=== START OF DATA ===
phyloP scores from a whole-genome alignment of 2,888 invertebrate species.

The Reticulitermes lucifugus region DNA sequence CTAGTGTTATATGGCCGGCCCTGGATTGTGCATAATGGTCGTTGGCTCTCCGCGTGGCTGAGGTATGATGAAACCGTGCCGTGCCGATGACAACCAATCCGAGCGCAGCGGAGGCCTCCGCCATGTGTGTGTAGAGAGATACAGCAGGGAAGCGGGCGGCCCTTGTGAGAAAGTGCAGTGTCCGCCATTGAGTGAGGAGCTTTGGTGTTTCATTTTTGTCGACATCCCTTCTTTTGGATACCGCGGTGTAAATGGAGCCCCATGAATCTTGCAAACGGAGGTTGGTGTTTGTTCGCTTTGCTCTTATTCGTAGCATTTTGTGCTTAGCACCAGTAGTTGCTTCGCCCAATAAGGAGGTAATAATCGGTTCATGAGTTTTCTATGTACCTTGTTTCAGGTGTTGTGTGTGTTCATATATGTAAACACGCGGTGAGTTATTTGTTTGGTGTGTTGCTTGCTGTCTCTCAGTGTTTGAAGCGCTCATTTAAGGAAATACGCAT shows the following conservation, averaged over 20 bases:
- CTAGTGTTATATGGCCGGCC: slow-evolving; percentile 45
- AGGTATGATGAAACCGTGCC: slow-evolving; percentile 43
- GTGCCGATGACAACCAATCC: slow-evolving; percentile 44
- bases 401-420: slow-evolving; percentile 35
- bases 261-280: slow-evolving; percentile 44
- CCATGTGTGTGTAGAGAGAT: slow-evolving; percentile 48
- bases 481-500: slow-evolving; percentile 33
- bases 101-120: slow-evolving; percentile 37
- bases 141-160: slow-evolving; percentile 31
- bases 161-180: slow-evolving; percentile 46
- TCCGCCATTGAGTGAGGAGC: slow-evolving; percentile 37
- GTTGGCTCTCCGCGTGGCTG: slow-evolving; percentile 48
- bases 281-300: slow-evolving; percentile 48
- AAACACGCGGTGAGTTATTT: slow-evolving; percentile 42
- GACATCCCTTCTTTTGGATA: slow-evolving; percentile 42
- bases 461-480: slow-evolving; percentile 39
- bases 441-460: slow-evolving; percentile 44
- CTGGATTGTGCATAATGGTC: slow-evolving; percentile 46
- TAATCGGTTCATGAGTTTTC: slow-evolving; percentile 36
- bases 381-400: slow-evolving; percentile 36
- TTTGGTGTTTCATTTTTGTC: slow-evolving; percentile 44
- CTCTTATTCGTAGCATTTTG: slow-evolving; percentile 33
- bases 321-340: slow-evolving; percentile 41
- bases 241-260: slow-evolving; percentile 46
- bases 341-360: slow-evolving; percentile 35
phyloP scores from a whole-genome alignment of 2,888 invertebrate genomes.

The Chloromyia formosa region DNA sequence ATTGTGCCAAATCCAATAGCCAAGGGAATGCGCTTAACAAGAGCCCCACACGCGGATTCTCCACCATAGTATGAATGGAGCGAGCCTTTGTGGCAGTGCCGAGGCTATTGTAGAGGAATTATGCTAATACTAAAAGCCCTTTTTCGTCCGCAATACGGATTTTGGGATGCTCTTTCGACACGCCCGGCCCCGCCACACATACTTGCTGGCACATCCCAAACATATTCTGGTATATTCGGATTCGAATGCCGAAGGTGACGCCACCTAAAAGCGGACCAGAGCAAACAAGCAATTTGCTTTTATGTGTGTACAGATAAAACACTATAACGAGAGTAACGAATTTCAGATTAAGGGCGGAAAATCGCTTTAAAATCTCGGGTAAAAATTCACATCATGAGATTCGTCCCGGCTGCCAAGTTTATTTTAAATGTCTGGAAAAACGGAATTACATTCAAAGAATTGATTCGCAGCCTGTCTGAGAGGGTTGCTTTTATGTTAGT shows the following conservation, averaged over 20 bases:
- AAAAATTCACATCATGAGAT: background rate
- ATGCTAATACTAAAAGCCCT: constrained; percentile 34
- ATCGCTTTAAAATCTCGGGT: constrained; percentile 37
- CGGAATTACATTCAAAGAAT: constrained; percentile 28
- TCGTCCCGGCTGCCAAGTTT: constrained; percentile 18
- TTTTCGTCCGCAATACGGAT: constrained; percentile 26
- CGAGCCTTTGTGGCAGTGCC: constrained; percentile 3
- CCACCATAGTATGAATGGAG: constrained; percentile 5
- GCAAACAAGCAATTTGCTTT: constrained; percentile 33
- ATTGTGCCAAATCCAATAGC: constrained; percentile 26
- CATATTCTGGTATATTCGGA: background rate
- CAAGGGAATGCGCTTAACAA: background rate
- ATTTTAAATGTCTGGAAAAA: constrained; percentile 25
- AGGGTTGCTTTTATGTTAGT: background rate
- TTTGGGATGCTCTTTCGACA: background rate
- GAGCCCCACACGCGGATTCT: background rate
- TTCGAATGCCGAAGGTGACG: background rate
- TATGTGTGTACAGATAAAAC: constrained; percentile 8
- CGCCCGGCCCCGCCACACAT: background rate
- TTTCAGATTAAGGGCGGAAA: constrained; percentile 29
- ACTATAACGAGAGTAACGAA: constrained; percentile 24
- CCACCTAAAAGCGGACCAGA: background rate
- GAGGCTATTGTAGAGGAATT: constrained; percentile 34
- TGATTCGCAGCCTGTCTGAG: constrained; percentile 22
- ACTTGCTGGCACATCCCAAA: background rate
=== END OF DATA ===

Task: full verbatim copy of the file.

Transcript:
phyloP scores from a whole-genome alignment of 2,888 invertebrate species.

The Reticulitermes lucifugus region DNA sequence CTAGTGTTATATGGCCGGCCCTGGATTGTGCATAATGGTCGTTGGCTCTCCGCGTGGCTGAGGTATGATGAAACCGTGCCGTGCCGATGACAACCAATCCGAGCGCAGCGGAGGCCTCCGCCATGTGTGTGTAGAGAGATACAGCAGGGAAGCGGGCGGCCCTTGTGAGAAAGTGCAGTGTCCGCCATTGAGTGAGGAGCTTTGGTGTTTCATTTTTGTCGACATCCCTTCTTTTGGATACCGCGGTGTAAATGGAGCCCCATGAATCTTGCAAACGGAGGTTGGTGTTTGTTCGCTTTGCTCTTATTCGTAGCATTTTGTGCTTAGCACCAGTAGTTGCTTCGCCCAATAAGGAGGTAATAATCGGTTCATGAGTTTTCTATGTACCTTGTTTCAGGTGTTGTGTGTGTTCATATATGTAAACACGCGGTGAGTTATTTGTTTGGTGTGTTGCTTGCTGTCTCTCAGTGTTTGAAGCGCTCATTTAAGGAAATACGCAT shows the following conservation, averaged over 20 bases:
- CTAGTGTTATATGGCCGGCC: slow-evolving; percentile 45
- AGGTATGATGAAACCGTGCC: slow-evolving; percentile 43
- GTGCCGATGACAACCAATCC: slow-evolving; percentile 44
- bases 401-420: slow-evolving; percentile 35
- bases 261-280: slow-evolving; percentile 44
- CCATGTGTGTGTAGAGAGAT: slow-evolving; percentile 48
- bases 481-500: slow-evolving; percentile 33
- bases 101-120: slow-evolving; percentile 37
- bases 141-160: slow-evolving; percentile 31
- bases 161-180: slow-evolving; percentile 46
- TCCGCCATTGAGTGAGGAGC: slow-evolving; percentile 37
- GTTGGCTCTCCGCGTGGCTG: slow-evolving; percentile 48
- bases 281-300: slow-evolving; percentile 48
- AAACACGCGGTGAGTTATTT: slow-evolving; percentile 42
- GACATCCCTTCTTTTGGATA: slow-evolving; percentile 42
- bases 461-480: slow-evolving; percentile 39
- bases 441-460: slow-evolving; percentile 44
- CTGGATTGTGCATAATGGTC: slow-evolving; percentile 46
- TAATCGGTTCATGAGTTTTC: slow-evolving; percentile 36
- bases 381-400: slow-evolving; percentile 36
- TTTGGTGTTTCATTTTTGTC: slow-evolving; percentile 44
- CTCTTATTCGTAGCATTTTG: slow-evolving; percentile 33
- bases 321-340: slow-evolving; percentile 41
- bases 241-260: slow-evolving; percentile 46
- bases 341-360: slow-evolving; percentile 35
phyloP scores from a whole-genome alignment of 2,888 invertebrate genomes.

The Chloromyia formosa region DNA sequence ATTGTGCCAAATCCAATAGCCAAGGGAATGCGCTTAACAAGAGCCCCACACGCGGATTCTCCACCATAGTATGAATGGAGCGAGCCTTTGTGGCAGTGCCGAGGCTATTGTAGAGGAATTATGCTAATACTAAAAGCCCTTTTTCGTCCGCAATACGGATTTTGGGATGCTCTTTCGACACGCCCGGCCCCGCCACACATACTTGCTGGCACATCCCAAACATATTCTGGTATATTCGGATTCGAATGCCGAAGGTGACGCCACCTAAAAGCGGACCAGAGCAAACAAGCAATTTGCTTTTATGTGTGTACAGATAAAACACTATAACGAGAGTAACGAATTTCAGATTAAGGGCGGAAAATCGCTTTAAAATCTCGGGTAAAAATTCACATCATGAGATTCGTCCCGGCTGCCAAGTTTATTTTAAATGTCTGGAAAAACGGAATTACATTCAAAGAATTGATTCGCAGCCTGTCTGAGAGGGTTGCTTTTATGTTAGT shows the following conservation, averaged over 20 bases:
- AAAAATTCACATCATGAGAT: background rate
- ATGCTAATACTAAAAGCCCT: constrained; percentile 34
- ATCGCTTTAAAATCTCGGGT: constrained; percentile 37
- CGGAATTACATTCAAAGAAT: constrained; percentile 28
- TCGTCCCGGCTGCCAAGTTT: constrained; percentile 18
- TTTTCGTCCGCAATACGGAT: constrained; percentile 26
- CGAGCCTTTGTGGCAGTGCC: constrained; percentile 3
- CCACCATAGTATGAATGGAG: constrained; percentile 5
- GCAAACAAGCAATTTGCTTT: constrained; percentile 33
- ATTGTGCCAAATCCAATAGC: constrained; percentile 26
- CATATTCTGGTATATTCGGA: background rate
- CAAGGGAATGCGCTTAACAA: background rate
- ATTTTAAATGTCTGGAAAAA: constrained; percentile 25
- AGGGTTGCTTTTATGTTAGT: background rate
- TTTGGGATGCTCTTTCGACA: background rate
- GAGCCCCACACGCGGATTCT: background rate
- TTCGAATGCCGAAGGTGACG: background rate
- TATGTGTGTACAGATAAAAC: constrained; percentile 8
- CGCCCGGCCCCGCCACACAT: background rate
- TTTCAGATTAAGGGCGGAAA: constrained; percentile 29
- ACTATAACGAGAGTAACGAA: constrained; percentile 24
- CCACCTAAAAGCGGACCAGA: background rate
- GAGGCTATTGTAGAGGAATT: constrained; percentile 34
- TGATTCGCAGCCTGTCTGAG: constrained; percentile 22
- ACTTGCTGGCACATCCCAAA: background rate